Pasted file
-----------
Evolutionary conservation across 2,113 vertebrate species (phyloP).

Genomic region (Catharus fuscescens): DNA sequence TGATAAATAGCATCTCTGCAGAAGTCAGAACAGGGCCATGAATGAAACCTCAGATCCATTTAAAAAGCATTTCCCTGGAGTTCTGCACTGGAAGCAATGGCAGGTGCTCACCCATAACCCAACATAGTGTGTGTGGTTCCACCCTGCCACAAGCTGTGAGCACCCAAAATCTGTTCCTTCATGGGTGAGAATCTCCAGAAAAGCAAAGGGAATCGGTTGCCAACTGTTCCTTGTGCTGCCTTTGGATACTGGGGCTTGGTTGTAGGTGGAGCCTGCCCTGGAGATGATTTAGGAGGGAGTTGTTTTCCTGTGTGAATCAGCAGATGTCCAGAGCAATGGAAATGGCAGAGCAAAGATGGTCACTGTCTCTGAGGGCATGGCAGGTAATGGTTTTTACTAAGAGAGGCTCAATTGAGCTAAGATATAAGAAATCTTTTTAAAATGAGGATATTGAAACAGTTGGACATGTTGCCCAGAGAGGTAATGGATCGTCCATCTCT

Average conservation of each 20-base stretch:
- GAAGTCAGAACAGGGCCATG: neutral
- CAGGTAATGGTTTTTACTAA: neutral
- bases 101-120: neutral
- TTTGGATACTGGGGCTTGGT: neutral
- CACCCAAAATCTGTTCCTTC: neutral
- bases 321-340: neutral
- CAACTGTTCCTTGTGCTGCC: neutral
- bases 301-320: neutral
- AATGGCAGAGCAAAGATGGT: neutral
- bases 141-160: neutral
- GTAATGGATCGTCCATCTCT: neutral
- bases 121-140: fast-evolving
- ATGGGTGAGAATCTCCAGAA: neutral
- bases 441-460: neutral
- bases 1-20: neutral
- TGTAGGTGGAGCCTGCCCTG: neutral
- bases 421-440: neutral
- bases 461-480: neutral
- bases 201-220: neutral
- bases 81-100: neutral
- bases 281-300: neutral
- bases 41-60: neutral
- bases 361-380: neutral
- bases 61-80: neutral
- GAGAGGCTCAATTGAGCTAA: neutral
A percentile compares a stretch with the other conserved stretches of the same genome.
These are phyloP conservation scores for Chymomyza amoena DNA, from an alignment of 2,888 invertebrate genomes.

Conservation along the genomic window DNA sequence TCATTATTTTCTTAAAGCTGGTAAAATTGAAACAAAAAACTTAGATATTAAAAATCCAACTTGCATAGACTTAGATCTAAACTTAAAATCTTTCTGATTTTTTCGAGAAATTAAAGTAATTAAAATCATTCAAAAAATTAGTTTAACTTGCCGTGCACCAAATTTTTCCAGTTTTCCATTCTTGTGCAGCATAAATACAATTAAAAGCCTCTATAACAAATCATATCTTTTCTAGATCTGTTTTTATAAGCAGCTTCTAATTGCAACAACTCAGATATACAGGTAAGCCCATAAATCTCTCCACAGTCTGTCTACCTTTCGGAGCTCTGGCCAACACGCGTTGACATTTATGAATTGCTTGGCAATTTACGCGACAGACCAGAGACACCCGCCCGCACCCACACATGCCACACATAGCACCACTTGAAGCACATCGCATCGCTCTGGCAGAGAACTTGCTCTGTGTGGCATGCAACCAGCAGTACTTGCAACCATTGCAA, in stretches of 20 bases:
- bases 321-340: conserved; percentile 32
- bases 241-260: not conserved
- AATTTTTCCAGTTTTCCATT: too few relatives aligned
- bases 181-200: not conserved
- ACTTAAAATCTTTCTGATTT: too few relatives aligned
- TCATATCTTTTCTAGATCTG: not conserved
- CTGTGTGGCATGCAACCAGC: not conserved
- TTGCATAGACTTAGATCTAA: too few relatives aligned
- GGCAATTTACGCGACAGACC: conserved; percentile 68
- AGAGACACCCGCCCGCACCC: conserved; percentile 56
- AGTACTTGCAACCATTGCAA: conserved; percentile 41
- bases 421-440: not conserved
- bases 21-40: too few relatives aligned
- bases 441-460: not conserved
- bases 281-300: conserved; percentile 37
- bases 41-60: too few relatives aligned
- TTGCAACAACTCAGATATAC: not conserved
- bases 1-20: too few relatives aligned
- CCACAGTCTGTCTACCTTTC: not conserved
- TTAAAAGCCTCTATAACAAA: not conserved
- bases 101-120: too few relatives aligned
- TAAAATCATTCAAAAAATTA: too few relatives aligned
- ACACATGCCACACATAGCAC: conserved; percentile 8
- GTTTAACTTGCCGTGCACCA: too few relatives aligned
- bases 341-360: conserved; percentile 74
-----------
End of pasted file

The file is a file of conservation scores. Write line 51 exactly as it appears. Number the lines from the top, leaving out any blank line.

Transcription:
- TTAAAAGCCTCTATAACAAA: not conserved